Multiplayer modes can be treacherous things.
Too often these days we’re presented with a poorly executed appendage to the main event, a developmental afterthought pandering to a committee’s belief that releasing a shooter without an online component is tantamount to market hara-kiri. In other cases, the multiplayer may appear to be cynically implemented to deter second-hand sales – or incentivise first-hand sales, depending on how you perceive the glass.
But whatever the reason for their inclusion, such multiplayer modes all share one common trait: no one is playing them. A cursory scan of the available multiplayer matches for many recent releases can make for rather depressing reading. In this era of gaming, any shooter not built almost expressly for online play is quickly abandoned for those that are. Small wonder Human Head rushed to douse any suggestion of a multiplayer mode for Prey 2, rightly arguing that those development costs are better spent polishing the singleplayer rather than desperately paddling against the Halo tsunami.
And why should Max Payne 3 be any different? Rockstar may be known and widely admired for many things, but creating hardcore multiplayer shooters for cosseted teenage boys is not amongst them.
Maybe it’s unsurprising to learn, then, that Max Payne 3’s multiplayer is unlikely to radically alter the demarcations of the online shooter landscape. But it doesn’t appear to be designed with that intention. It seems that Rockstar wishes to craft a carefully realised aperitif to the main course rather than attempting to throw a competing keg party across the street from the Battlefield, Halo and Call of Duty fraternities.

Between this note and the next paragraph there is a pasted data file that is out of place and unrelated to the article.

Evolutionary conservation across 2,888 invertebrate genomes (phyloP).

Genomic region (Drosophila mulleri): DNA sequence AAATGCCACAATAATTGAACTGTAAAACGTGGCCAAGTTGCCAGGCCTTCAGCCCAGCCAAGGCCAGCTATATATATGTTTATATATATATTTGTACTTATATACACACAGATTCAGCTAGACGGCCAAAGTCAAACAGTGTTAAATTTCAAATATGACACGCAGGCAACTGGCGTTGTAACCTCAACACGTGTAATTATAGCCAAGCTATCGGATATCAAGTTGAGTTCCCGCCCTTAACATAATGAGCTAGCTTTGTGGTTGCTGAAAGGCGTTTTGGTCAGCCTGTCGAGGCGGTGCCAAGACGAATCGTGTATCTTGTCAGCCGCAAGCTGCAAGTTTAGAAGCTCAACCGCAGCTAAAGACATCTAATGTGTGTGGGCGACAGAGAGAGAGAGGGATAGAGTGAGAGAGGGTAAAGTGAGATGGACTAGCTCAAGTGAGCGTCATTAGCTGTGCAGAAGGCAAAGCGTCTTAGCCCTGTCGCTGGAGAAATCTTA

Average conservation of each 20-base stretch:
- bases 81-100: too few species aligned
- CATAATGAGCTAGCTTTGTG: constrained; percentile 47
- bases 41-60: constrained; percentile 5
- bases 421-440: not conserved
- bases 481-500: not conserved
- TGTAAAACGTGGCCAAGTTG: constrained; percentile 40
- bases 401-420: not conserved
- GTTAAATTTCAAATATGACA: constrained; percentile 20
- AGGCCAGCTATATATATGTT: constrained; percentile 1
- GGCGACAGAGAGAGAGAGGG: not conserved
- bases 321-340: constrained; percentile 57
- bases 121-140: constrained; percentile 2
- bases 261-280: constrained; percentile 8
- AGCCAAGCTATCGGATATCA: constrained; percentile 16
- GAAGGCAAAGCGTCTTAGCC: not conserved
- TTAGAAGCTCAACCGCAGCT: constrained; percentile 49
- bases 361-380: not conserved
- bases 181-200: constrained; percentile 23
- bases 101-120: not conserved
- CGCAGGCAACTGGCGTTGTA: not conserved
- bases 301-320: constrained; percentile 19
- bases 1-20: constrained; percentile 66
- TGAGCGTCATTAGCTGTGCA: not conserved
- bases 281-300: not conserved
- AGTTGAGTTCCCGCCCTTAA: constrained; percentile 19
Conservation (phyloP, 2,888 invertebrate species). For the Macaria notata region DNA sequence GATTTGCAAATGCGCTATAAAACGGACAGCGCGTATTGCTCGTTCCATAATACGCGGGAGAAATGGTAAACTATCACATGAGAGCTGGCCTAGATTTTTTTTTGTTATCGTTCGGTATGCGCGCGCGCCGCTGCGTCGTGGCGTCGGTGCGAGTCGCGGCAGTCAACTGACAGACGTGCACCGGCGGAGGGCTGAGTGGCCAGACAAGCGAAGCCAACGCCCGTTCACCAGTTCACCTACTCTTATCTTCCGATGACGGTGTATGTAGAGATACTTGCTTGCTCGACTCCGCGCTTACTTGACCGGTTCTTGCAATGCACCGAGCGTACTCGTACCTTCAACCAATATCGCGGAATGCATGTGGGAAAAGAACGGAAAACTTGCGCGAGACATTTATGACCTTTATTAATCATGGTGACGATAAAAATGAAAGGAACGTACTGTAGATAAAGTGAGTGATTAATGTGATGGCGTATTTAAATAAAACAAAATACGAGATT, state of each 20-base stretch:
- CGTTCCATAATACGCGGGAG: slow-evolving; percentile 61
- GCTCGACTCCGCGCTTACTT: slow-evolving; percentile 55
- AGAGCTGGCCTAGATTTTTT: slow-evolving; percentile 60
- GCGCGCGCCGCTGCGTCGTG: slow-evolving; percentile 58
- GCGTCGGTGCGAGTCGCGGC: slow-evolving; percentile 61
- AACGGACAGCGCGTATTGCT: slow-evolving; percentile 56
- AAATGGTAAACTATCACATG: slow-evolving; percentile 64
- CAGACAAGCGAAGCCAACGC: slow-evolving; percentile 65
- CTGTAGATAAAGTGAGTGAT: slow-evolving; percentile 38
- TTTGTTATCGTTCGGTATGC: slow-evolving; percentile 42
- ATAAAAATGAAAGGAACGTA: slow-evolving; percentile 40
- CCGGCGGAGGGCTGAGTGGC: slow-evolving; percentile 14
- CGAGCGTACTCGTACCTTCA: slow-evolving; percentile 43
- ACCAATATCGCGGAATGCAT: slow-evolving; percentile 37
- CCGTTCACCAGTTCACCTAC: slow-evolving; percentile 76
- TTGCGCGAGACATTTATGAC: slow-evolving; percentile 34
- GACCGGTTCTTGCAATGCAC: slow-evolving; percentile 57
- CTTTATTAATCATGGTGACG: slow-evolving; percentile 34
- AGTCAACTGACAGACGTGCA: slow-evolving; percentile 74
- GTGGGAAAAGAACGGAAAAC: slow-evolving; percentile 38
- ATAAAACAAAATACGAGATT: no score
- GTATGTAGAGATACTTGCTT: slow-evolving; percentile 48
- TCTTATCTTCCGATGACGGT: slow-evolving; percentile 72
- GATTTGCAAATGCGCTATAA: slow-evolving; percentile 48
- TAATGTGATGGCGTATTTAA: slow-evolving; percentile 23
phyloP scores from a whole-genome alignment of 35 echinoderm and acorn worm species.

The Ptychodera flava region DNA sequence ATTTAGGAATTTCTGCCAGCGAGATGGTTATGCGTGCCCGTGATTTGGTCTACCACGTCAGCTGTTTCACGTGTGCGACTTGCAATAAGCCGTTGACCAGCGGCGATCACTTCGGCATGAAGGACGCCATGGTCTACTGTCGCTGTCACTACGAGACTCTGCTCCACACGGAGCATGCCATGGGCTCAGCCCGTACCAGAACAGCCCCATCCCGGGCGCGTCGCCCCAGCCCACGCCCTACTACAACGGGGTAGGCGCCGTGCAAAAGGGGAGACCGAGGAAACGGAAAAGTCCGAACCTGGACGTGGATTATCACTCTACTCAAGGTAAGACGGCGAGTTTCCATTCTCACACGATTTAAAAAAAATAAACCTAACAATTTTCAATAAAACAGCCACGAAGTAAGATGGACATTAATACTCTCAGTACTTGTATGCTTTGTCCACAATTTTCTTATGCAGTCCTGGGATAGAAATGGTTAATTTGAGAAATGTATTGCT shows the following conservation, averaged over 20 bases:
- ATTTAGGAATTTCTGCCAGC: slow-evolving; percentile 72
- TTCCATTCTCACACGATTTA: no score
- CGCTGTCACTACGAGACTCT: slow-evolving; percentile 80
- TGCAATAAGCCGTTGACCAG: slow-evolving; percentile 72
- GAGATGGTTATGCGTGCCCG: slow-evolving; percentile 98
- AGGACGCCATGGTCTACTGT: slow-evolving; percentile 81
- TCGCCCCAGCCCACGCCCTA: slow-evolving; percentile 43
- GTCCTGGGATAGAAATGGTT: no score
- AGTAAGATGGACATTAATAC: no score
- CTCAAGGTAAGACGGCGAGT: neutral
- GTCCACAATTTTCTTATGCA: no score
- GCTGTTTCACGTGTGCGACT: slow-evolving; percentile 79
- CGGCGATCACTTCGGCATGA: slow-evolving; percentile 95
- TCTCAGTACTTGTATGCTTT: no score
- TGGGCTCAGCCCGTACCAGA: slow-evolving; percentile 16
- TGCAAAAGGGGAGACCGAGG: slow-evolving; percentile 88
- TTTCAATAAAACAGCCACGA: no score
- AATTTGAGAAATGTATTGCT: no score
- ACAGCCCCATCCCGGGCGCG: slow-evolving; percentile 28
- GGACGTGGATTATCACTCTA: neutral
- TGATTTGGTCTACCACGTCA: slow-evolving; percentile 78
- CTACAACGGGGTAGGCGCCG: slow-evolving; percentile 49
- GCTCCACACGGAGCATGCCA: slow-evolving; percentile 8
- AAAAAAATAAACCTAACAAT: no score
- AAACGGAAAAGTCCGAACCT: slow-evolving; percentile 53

To do so, the developer has focused particularly on implementing those gameplay mechanics and stylistic elements that appear to set Max Payne 3 apart from other contemporary shooters. The singleplayer’s developmental tenets – narrative context, cinematic and graphic novel-like presentation, authentic physicality, time-bending Bullet Time and Shoot-Dodge – have all been doggedly reproduced across the game’s multiplayer.
Naturally, characterisation is the cornerstone of these features, and Rockstar has created a comprehensive suite of customisation tools to allow players to personalise their criminal counterpart. These characters are based on the footsoldiers, both male and – this ought to be reinforced – female, that vie for dominance of São Paulo’s favelas.
Whereas too many multiplayer avatars now resemble armed and armoured phalluses pompously jogging around an obstacle course, the women of Max Payne 3’s multiplayer appear to demonstrate their own refreshingly gender-specific muscularity. The visceral delight gleaned by watching a fiery petite Brazilian woman dislodging her bewildered opponent’s nose with a jandaled foot cannot be overstated.
That level of sanguine detail is delivered on kill-screens that mimic the singleplayer’s graphic novel aesthetic. Elsewhere, Max himself will deliver monologues as red herrings – for example, when a player has taken out a vendetta against another who has killed him or her twice in succession – or as the multiplayer’s flagship competitive mode, Gang Wars, transitions from one phase to the next.